Skip to content

Bionanotechnology Lessons from Nature

Spend $50 to get a free DVD!

ISBN-10: 047141719X

ISBN-13: 9780471417194

Edition: 2004

Authors: David S. Goodsell

List price: $155.95
Blue ribbon 30 day, 100% satisfaction guarantee!
what's this?
Rush Rewards U
Members Receive:
Carrot Coin icon
XP icon
You have reached 400 XP and carrot coins. That is the daily max!


The author offers an introduction to bionanotechnology, which merges the physical & biological sciences. This book includes discussion of the basic structural, nanotechnology & system engineering principles as well as an overview of essential concepts & methods in biotechnology.
Customers also bought

Book details

List price: $155.95
Copyright year: 2004
Publisher: John Wiley & Sons, Incorporated
Publication date: 1/29/2004
Binding: Hardcover
Pages: 350
Size: 7.80" wide x 9.55" long x 0.85" tall
Weight: 1.826
Language: English

The Quest for Nanotechnology
Biotechnology and the Two-Week Revolution
From Biotechnology to Bionanotechnology
What is Bionanotechnology?
Bionanomachines in Action
The Unfamiliar World of Bionanomachines
Gravity and inertia are negligible at the nanoscale
Nanomachines show atomic granularity
Thermal motion is a significant force at the nanoscale
Bionanomachines require a water environment
Modern Biomaterials
Most natural bionanomachines are composed of protein
Nucleic acids carry information
Lipids are used for infrastructure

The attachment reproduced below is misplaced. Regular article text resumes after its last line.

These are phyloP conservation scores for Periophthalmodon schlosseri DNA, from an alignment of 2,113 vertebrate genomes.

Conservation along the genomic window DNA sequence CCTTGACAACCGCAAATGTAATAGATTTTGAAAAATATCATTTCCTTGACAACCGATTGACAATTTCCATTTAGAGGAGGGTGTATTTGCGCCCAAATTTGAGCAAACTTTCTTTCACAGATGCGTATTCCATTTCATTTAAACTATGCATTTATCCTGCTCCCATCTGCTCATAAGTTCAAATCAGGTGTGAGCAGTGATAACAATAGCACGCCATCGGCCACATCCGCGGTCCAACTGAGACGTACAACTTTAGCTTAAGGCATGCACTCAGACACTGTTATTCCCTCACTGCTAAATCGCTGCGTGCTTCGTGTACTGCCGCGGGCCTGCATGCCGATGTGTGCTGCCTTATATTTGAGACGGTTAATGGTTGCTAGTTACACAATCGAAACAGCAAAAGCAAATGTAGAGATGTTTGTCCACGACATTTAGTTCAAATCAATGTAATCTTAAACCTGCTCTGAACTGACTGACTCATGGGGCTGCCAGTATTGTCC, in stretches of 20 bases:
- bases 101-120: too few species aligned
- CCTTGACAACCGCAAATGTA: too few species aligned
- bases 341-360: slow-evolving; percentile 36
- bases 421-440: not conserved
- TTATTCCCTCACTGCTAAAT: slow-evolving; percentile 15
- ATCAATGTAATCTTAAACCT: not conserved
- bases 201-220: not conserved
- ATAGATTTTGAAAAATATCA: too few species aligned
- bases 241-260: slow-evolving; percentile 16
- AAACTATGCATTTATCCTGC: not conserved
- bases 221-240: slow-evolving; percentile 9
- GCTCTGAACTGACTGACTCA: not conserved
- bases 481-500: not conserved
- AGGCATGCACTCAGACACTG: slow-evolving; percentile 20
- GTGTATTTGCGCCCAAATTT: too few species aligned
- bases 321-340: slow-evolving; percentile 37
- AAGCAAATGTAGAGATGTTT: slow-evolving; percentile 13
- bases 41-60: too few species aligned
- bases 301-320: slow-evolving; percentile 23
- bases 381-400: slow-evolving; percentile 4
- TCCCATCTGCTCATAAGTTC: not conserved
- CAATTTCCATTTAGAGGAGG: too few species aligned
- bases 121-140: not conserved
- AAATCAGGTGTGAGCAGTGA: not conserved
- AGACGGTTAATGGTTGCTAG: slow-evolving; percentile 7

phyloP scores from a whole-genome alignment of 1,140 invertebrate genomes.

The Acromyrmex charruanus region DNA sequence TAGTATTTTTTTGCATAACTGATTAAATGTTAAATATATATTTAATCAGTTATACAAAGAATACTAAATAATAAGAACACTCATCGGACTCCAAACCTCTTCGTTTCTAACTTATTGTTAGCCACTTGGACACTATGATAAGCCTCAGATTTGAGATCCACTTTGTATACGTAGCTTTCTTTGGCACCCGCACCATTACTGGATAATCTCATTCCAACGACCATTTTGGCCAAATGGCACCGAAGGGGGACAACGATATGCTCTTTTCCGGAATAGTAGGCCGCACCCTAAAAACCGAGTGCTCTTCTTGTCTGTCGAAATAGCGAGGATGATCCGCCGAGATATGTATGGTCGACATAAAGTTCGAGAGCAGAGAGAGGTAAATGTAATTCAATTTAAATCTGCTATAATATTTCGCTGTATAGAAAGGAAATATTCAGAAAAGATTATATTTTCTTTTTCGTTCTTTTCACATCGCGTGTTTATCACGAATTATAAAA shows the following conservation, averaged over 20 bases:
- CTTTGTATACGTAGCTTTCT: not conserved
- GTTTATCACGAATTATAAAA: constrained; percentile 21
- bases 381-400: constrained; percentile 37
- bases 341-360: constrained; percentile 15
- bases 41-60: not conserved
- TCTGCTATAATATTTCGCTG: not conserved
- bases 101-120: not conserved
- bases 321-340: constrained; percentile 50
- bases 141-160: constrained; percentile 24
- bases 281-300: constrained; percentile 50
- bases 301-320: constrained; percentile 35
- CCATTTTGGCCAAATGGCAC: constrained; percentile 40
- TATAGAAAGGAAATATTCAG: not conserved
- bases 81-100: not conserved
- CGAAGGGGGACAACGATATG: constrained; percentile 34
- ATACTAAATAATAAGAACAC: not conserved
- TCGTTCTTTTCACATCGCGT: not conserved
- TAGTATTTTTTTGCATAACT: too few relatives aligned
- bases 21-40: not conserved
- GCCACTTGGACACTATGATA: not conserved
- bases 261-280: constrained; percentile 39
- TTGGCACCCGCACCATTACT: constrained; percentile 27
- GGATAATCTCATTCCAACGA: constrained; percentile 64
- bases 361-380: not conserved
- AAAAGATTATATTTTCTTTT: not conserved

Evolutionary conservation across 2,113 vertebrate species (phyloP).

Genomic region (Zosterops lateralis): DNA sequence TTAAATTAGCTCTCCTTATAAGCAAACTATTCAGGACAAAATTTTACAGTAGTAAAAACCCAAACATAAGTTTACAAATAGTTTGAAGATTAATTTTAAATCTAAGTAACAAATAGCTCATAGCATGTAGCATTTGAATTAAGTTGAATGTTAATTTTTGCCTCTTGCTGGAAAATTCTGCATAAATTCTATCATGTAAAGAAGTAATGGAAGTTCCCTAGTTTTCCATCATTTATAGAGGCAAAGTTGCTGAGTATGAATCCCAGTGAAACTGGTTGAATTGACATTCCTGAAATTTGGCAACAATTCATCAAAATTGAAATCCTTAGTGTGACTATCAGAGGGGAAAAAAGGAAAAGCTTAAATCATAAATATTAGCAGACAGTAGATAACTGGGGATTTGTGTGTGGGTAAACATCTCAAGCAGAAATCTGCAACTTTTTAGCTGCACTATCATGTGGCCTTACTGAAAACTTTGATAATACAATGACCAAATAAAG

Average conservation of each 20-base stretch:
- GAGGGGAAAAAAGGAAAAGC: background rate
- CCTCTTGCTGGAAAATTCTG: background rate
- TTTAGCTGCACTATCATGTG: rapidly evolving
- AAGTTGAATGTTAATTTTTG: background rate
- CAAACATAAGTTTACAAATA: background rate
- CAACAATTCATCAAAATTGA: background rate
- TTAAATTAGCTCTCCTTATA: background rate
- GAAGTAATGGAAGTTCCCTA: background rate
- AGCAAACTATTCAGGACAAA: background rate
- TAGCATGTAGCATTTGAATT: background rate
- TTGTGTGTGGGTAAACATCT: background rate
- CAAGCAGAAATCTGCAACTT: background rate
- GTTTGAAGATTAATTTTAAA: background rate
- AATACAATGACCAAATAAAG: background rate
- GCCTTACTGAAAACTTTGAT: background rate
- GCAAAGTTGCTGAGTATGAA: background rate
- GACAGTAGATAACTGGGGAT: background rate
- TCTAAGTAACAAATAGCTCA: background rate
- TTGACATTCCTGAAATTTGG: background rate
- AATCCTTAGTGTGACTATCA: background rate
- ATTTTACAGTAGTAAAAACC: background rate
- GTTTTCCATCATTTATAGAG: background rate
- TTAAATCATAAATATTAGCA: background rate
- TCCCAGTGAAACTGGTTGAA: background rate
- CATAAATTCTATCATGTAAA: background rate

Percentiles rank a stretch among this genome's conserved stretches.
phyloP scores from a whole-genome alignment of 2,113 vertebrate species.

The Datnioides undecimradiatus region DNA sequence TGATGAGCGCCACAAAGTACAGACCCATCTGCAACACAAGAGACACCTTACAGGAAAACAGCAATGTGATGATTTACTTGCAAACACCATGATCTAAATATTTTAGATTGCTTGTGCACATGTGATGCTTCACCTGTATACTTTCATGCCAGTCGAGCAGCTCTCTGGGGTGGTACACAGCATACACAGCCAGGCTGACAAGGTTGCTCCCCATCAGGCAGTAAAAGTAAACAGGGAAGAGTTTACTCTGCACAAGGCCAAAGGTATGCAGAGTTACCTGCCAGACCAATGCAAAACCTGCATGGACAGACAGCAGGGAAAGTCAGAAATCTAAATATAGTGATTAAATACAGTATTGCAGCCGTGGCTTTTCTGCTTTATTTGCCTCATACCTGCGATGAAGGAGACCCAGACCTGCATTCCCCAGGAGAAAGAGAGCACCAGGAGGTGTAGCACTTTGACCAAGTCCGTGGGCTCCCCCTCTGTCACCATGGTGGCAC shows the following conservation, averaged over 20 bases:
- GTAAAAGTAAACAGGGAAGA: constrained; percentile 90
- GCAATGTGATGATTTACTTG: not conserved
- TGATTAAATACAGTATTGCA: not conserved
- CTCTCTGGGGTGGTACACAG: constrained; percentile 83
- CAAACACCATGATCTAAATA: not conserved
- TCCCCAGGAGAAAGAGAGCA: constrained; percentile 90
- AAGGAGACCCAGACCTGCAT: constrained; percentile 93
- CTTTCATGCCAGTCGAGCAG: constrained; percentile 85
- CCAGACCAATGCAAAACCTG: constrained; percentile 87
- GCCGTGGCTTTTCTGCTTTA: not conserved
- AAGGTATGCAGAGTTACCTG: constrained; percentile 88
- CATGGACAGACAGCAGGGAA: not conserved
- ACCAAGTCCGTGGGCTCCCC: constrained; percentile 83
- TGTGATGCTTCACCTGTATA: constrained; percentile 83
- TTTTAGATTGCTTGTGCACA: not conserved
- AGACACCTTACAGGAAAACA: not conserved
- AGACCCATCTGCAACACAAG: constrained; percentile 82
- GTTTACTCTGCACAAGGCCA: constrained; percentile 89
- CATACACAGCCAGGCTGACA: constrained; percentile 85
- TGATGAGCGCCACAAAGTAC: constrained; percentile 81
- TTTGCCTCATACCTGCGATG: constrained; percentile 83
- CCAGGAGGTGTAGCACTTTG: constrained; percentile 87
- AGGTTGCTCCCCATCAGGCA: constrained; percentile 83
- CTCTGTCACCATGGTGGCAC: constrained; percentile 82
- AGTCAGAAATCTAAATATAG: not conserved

Polysaccharides are used in specialized structural roles
The Legacy of Evolution
Evolution has placed significant limitations on the properties of natural biomolecules
Guided Tour of Natural Bionanomachinery
Biomolecular Design and Biotechnology
Recombinant DNA Technology
DNA may be engineered with commercially available enzymes
Site-directed mutagenesis makes specific changes in the genome
Fusion proteins combine two functions
Monoclonal Antibodies
Biomolecular Structure Determination
X-ray crystallography provides atomic structures
NMR spectroscopy may be used to derive atomic structures
Electron microscopy reveals molecular morphology
Atomic force microscopy probes the surface of biomolecules
Molecular Modeling
Bionanomachines are visualized with computer graphics
Computer modeling is used to predict biomolecular structure and function
The protein folding problem
Docking simulations predict the modes of biomolecular interaction
New functionalities are developed with computer-assisted molecular design
Structural Principles of Bionanotechnology
Natural Bionanomachinery is Designed for a Specific Environment
A Hierarchical Strategy Allows Construction of Nanomachines
The Raw Materials: Biomolecular Structure and Stability
Molecules are composed of atoms linked by covalent bonds
Dispersion and repulsion forces act at close range
Hydrogen bonds provide stability and specificity
Electrostatic interactions are formed between charged atoms
The hydrophobic effect stabilizes biomolecules in water
Protein Folding
Not all protein sequences adopt stable structures
Globular proteins have a hierarchical structure
Stable globular structure requires a combination of design strategies
Chaperones provide the optimal environment for folding
Rigidity can make proteins more stable at high temperatures
Many proteins make use of disorder
Symmetry allows self-assembly of stable complexes with defined size
Quasisymmetry is used to build assemblies too large for perfect symmetry
Crowded conditions promote self-assembly
Lipids self-organize into bilayers
Lipid bilayers are fluid
Proteins may be designed to self-organize with lipid bilayers
Molecular Recognition
Crane principles for molecular recognition
Atomicity limits the tolerance of combining sites
Biomolecules show flexibility at all levels
Flexibility poses great challenges for the design of bionanomachines
Functional Principles of Bionanotechnology